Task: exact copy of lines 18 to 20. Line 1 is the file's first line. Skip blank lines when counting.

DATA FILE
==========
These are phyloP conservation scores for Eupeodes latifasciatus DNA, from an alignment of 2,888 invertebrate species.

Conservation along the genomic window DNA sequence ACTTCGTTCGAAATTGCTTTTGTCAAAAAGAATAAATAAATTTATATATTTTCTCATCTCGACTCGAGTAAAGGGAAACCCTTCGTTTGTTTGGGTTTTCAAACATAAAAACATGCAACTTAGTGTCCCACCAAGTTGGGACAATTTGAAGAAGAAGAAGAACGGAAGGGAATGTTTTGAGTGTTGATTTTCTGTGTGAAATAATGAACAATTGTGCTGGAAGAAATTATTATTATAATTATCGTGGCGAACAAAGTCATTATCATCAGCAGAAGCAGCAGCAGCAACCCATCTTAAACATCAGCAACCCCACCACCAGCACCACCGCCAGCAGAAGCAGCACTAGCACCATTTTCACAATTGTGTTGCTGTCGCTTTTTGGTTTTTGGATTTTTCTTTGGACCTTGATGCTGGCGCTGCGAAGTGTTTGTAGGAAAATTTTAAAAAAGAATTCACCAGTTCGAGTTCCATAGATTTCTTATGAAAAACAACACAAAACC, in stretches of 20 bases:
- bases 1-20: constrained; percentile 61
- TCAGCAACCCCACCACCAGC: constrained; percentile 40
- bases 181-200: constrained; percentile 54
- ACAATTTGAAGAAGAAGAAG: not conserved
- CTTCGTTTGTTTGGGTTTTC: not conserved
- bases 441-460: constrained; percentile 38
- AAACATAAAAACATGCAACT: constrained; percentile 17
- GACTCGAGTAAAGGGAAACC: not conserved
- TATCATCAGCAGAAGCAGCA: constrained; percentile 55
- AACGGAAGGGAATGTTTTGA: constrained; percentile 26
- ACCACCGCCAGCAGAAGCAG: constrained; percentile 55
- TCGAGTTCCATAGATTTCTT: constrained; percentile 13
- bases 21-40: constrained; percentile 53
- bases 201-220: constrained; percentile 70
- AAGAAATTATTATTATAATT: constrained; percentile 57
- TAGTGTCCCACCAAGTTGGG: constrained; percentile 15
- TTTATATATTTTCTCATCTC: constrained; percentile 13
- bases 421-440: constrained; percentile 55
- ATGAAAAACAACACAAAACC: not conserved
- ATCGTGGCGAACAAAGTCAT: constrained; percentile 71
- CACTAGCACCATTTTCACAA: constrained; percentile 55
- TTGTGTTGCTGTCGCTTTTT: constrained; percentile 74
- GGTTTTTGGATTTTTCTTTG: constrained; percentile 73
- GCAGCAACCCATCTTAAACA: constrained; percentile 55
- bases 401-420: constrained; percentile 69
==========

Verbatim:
- TAGTGTCCCACCAAGTTGGG: constrained; percentile 15
- TTTATATATTTTCTCATCTC: constrained; percentile 13
- bases 421-440: constrained; percentile 55